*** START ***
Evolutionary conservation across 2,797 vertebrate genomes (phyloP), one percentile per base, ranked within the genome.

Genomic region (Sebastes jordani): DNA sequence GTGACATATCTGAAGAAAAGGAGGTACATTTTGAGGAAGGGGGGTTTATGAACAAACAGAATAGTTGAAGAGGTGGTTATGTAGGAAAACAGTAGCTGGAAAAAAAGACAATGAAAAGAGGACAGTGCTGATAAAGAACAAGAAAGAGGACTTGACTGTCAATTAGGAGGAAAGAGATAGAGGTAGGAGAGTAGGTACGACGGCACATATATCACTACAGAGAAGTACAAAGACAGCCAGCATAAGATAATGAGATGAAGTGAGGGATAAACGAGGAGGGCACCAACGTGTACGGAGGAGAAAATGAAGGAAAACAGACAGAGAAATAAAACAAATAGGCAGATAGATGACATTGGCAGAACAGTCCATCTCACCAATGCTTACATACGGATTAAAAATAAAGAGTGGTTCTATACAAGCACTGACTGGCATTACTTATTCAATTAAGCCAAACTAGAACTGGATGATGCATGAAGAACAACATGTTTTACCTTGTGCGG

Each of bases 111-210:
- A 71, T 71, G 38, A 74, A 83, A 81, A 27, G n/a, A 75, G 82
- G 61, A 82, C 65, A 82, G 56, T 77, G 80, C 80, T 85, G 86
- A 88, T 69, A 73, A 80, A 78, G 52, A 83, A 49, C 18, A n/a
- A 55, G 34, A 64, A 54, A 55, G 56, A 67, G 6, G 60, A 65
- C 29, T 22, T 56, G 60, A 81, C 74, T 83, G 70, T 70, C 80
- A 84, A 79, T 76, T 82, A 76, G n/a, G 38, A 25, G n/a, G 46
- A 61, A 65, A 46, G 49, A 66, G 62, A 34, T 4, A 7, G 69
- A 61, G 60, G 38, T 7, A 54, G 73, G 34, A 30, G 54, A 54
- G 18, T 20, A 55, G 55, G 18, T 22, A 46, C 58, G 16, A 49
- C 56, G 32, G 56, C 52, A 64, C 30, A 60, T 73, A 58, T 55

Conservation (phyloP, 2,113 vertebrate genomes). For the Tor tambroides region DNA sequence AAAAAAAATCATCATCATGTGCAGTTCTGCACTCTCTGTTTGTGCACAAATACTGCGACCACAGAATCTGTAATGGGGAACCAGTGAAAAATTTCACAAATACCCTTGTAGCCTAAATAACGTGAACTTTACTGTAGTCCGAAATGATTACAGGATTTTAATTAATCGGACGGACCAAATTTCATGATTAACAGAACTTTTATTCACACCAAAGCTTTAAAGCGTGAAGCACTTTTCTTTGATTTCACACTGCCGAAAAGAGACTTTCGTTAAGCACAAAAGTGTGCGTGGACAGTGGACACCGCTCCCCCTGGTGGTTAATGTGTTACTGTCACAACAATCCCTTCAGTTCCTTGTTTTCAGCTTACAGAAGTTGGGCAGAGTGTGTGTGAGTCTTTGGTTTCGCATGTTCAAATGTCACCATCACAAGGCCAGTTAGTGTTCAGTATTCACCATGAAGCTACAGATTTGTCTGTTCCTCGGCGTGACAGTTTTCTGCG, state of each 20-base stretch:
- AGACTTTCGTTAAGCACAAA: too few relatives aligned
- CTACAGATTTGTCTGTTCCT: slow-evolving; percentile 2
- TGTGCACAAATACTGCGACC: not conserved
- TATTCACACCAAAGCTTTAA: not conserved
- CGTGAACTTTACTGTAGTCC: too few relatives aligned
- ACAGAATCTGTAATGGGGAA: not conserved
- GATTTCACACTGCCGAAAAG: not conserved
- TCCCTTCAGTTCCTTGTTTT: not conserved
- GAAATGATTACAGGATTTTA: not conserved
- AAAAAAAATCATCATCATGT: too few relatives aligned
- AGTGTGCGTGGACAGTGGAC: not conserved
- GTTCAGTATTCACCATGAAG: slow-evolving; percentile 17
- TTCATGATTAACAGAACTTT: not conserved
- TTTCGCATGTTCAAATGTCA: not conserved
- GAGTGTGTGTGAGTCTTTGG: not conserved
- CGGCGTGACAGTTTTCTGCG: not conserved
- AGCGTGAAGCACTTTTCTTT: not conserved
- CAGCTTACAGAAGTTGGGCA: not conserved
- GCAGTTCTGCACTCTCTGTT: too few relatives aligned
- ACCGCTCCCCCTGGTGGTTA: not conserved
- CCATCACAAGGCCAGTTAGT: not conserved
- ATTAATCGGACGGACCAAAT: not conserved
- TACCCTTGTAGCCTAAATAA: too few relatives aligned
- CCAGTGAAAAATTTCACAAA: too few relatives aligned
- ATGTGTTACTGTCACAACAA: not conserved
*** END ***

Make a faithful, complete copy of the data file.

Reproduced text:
Evolutionary conservation across 2,797 vertebrate genomes (phyloP), one percentile per base, ranked within the genome.

Genomic region (Sebastes jordani): DNA sequence GTGACATATCTGAAGAAAAGGAGGTACATTTTGAGGAAGGGGGGTTTATGAACAAACAGAATAGTTGAAGAGGTGGTTATGTAGGAAAACAGTAGCTGGAAAAAAAGACAATGAAAAGAGGACAGTGCTGATAAAGAACAAGAAAGAGGACTTGACTGTCAATTAGGAGGAAAGAGATAGAGGTAGGAGAGTAGGTACGACGGCACATATATCACTACAGAGAAGTACAAAGACAGCCAGCATAAGATAATGAGATGAAGTGAGGGATAAACGAGGAGGGCACCAACGTGTACGGAGGAGAAAATGAAGGAAAACAGACAGAGAAATAAAACAAATAGGCAGATAGATGACATTGGCAGAACAGTCCATCTCACCAATGCTTACATACGGATTAAAAATAAAGAGTGGTTCTATACAAGCACTGACTGGCATTACTTATTCAATTAAGCCAAACTAGAACTGGATGATGCATGAAGAACAACATGTTTTACCTTGTGCGG

Each of bases 111-210:
- A 71, T 71, G 38, A 74, A 83, A 81, A 27, G n/a, A 75, G 82
- G 61, A 82, C 65, A 82, G 56, T 77, G 80, C 80, T 85, G 86
- A 88, T 69, A 73, A 80, A 78, G 52, A 83, A 49, C 18, A n/a
- A 55, G 34, A 64, A 54, A 55, G 56, A 67, G 6, G 60, A 65
- C 29, T 22, T 56, G 60, A 81, C 74, T 83, G 70, T 70, C 80
- A 84, A 79, T 76, T 82, A 76, G n/a, G 38, A 25, G n/a, G 46
- A 61, A 65, A 46, G 49, A 66, G 62, A 34, T 4, A 7, G 69
- A 61, G 60, G 38, T 7, A 54, G 73, G 34, A 30, G 54, A 54
- G 18, T 20, A 55, G 55, G 18, T 22, A 46, C 58, G 16, A 49
- C 56, G 32, G 56, C 52, A 64, C 30, A 60, T 73, A 58, T 55

Conservation (phyloP, 2,113 vertebrate genomes). For the Tor tambroides region DNA sequence AAAAAAAATCATCATCATGTGCAGTTCTGCACTCTCTGTTTGTGCACAAATACTGCGACCACAGAATCTGTAATGGGGAACCAGTGAAAAATTTCACAAATACCCTTGTAGCCTAAATAACGTGAACTTTACTGTAGTCCGAAATGATTACAGGATTTTAATTAATCGGACGGACCAAATTTCATGATTAACAGAACTTTTATTCACACCAAAGCTTTAAAGCGTGAAGCACTTTTCTTTGATTTCACACTGCCGAAAAGAGACTTTCGTTAAGCACAAAAGTGTGCGTGGACAGTGGACACCGCTCCCCCTGGTGGTTAATGTGTTACTGTCACAACAATCCCTTCAGTTCCTTGTTTTCAGCTTACAGAAGTTGGGCAGAGTGTGTGTGAGTCTTTGGTTTCGCATGTTCAAATGTCACCATCACAAGGCCAGTTAGTGTTCAGTATTCACCATGAAGCTACAGATTTGTCTGTTCCTCGGCGTGACAGTTTTCTGCG, state of each 20-base stretch:
- AGACTTTCGTTAAGCACAAA: too few relatives aligned
- CTACAGATTTGTCTGTTCCT: slow-evolving; percentile 2
- TGTGCACAAATACTGCGACC: not conserved
- TATTCACACCAAAGCTTTAA: not conserved
- CGTGAACTTTACTGTAGTCC: too few relatives aligned
- ACAGAATCTGTAATGGGGAA: not conserved
- GATTTCACACTGCCGAAAAG: not conserved
- TCCCTTCAGTTCCTTGTTTT: not conserved
- GAAATGATTACAGGATTTTA: not conserved
- AAAAAAAATCATCATCATGT: too few relatives aligned
- AGTGTGCGTGGACAGTGGAC: not conserved
- GTTCAGTATTCACCATGAAG: slow-evolving; percentile 17
- TTCATGATTAACAGAACTTT: not conserved
- TTTCGCATGTTCAAATGTCA: not conserved
- GAGTGTGTGTGAGTCTTTGG: not conserved
- CGGCGTGACAGTTTTCTGCG: not conserved
- AGCGTGAAGCACTTTTCTTT: not conserved
- CAGCTTACAGAAGTTGGGCA: not conserved
- GCAGTTCTGCACTCTCTGTT: too few relatives aligned
- ACCGCTCCCCCTGGTGGTTA: not conserved
- CCATCACAAGGCCAGTTAGT: not conserved
- ATTAATCGGACGGACCAAAT: not conserved
- TACCCTTGTAGCCTAAATAA: too few relatives aligned
- CCAGTGAAAAATTTCACAAA: too few relatives aligned
- ATGTGTTACTGTCACAACAA: not conserved